But Will the Planet Notice? How Smart Economics Can Save the World by Gernot Wagner
This is a great book by Environmental Defense Fund economist Gernot Wagner. Right off the bat—starting with the book’s title—Wagner asks exactly the right and most important question: How do we scale up environmental initiatives so they really move the needle and have a measurable impact on the planet?
Wagner is an economist who more or less believes what you’re taught in Econ 101. He spends a good amount of the book helping readers understand externalities, focusing especially on climate change. Of course he respects market power, so he lays out a powerful case for putting a significant price on carbon. Take taxes, for example. Economists have always agreed: We should tax activities we want to discourage, not encourage. But in the United States today, we tax income. We tax (i.e., discourage) work and jobs. Why not deal with our fiscal deficit challenges instead by taxing carbon? If we did, we’d discourage use of the fossil fuel-based energy that is cooking the planet. And we’d move toward leveling the playing field so that clean forms of energy could better compete.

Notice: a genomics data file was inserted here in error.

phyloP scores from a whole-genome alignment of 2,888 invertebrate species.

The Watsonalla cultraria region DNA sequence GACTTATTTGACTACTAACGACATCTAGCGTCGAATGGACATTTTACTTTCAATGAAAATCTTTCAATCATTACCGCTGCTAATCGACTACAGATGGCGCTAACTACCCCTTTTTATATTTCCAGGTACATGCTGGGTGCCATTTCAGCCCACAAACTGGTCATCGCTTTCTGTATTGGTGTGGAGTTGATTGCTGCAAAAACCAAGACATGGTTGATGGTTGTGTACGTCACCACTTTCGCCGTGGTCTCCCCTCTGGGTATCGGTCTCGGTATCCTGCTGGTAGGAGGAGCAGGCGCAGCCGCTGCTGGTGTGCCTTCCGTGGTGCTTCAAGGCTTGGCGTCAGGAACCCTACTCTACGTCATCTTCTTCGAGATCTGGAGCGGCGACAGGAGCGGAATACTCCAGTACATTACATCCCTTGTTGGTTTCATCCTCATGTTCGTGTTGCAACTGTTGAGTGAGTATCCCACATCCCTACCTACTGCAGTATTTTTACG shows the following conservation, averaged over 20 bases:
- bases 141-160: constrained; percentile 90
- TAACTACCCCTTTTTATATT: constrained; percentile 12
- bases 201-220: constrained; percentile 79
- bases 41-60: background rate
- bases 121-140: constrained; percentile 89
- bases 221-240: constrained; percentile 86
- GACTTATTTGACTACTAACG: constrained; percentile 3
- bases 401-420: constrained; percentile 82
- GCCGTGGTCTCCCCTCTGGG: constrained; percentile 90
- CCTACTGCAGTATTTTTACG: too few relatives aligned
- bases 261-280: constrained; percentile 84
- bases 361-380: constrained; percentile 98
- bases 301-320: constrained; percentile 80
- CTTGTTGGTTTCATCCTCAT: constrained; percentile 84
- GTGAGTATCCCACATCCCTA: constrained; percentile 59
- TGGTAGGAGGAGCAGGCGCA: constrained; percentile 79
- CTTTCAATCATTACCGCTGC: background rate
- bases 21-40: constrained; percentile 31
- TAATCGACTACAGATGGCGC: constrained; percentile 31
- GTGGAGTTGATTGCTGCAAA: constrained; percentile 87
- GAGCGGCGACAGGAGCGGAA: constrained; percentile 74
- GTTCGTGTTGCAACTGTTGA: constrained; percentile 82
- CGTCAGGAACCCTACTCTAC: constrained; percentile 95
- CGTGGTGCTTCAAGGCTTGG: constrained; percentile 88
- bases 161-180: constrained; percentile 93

We did this once. Well, to be precise, OPEC did it to us. I’m old enough to remember the OPEC oil crisis in the 70s. I remember the lines at gas stations in my high school days. By reducing oil supply, OPEC sharply raised gas prices. It was as if OPEC imposed a carbon tax. Except in this case, the tax revenue went to OPEC, not us. What happened when the tax (i.e., the price shock) was imposed on U.S. consumers? At first it was quite a shock to the U.S. economy, and growth stalled. But after a very short adjustment period, consumers changed their behavior. Faced with sharply higher gas prices, both business and man-on-the-street consumers quickly focused on energy efficiency and materially reduced their energy consumption. Fuel-efficient cars, for example, became the rage. And economic growth in the U.S. quickly resumed. Once OPEC faded, we could have kept the country on this energy-efficient trajectory through a carbon tax (but we would have kept the money this time).
Instead, we did the politically expedient thing, allowed gas prices to fall, and set up the opportunity for SUVs and Hummers. We could still address this challenge today—that was the core idea behind a carbon tax or cap and trade. But instead, we (perversely, in my view) subsidize the use of fossil fuels.
Please excuse this rant (essentially mine). But Wagner provides an interesting framework for thinking about issues like this and the role of market forces in guiding environmental actions. He does so in a very clear style, while showing off his great sense of humor and excellent writing. Who says economics needs to be the “dismal science?”
—Reviewed by Mark Tercek, president and CEO of The Nature Conservancy